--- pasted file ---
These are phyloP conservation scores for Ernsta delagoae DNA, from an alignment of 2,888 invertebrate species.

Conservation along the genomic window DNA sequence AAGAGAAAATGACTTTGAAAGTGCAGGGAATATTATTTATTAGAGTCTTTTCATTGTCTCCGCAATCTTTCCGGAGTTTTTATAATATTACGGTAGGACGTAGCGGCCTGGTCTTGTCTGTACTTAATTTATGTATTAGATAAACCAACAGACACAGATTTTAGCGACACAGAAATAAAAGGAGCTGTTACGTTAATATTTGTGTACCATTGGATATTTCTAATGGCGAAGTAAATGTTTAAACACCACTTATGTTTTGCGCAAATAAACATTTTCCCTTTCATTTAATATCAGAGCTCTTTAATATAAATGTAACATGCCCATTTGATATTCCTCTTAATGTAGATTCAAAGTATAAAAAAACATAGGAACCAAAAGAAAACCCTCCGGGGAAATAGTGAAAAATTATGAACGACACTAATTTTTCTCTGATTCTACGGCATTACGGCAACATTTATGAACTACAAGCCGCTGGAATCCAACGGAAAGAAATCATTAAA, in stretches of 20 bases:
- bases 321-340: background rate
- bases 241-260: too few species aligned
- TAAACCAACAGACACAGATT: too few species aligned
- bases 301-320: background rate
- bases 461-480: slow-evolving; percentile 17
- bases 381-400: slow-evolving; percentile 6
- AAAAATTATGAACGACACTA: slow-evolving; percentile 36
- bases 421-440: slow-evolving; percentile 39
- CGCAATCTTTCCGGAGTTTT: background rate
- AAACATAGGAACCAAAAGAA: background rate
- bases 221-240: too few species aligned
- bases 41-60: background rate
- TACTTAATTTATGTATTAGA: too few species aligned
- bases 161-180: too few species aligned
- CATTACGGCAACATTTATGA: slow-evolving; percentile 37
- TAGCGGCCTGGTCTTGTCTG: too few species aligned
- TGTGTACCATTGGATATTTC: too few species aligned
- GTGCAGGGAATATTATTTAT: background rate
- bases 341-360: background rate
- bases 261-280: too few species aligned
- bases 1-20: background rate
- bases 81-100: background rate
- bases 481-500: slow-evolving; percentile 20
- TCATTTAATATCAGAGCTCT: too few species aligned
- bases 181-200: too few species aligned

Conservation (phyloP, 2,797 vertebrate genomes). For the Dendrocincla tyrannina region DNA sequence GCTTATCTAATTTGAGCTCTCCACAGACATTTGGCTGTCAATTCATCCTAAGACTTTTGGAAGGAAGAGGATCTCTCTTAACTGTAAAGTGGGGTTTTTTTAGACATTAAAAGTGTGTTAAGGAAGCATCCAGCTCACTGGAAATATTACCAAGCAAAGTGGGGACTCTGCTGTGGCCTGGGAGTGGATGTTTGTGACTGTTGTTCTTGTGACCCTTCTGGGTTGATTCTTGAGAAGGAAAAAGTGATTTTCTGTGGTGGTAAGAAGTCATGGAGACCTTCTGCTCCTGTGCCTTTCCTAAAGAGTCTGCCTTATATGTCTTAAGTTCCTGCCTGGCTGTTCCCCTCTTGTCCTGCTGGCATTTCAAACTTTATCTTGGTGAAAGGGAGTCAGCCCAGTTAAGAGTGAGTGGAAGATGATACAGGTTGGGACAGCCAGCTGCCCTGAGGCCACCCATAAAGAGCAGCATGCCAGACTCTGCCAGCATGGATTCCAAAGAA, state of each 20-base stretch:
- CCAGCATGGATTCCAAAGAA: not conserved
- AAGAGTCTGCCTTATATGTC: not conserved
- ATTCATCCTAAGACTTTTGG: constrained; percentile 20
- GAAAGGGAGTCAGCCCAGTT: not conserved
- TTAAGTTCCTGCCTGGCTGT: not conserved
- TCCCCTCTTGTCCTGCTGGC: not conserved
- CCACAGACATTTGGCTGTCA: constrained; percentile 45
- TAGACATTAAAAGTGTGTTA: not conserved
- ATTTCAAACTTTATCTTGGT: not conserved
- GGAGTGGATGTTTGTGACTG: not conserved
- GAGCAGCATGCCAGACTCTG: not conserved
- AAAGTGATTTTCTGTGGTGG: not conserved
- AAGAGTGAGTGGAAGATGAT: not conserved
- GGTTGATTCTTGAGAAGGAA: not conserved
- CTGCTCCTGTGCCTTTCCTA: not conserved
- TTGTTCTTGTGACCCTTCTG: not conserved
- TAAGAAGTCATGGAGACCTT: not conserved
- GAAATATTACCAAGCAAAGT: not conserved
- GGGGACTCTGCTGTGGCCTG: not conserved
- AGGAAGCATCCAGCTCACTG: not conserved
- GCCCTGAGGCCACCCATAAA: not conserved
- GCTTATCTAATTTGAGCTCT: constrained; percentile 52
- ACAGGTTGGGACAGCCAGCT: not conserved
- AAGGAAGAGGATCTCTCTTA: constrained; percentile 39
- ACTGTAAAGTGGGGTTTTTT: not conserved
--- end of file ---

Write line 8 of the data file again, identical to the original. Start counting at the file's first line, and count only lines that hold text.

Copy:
- bases 381-400: slow-evolving; percentile 6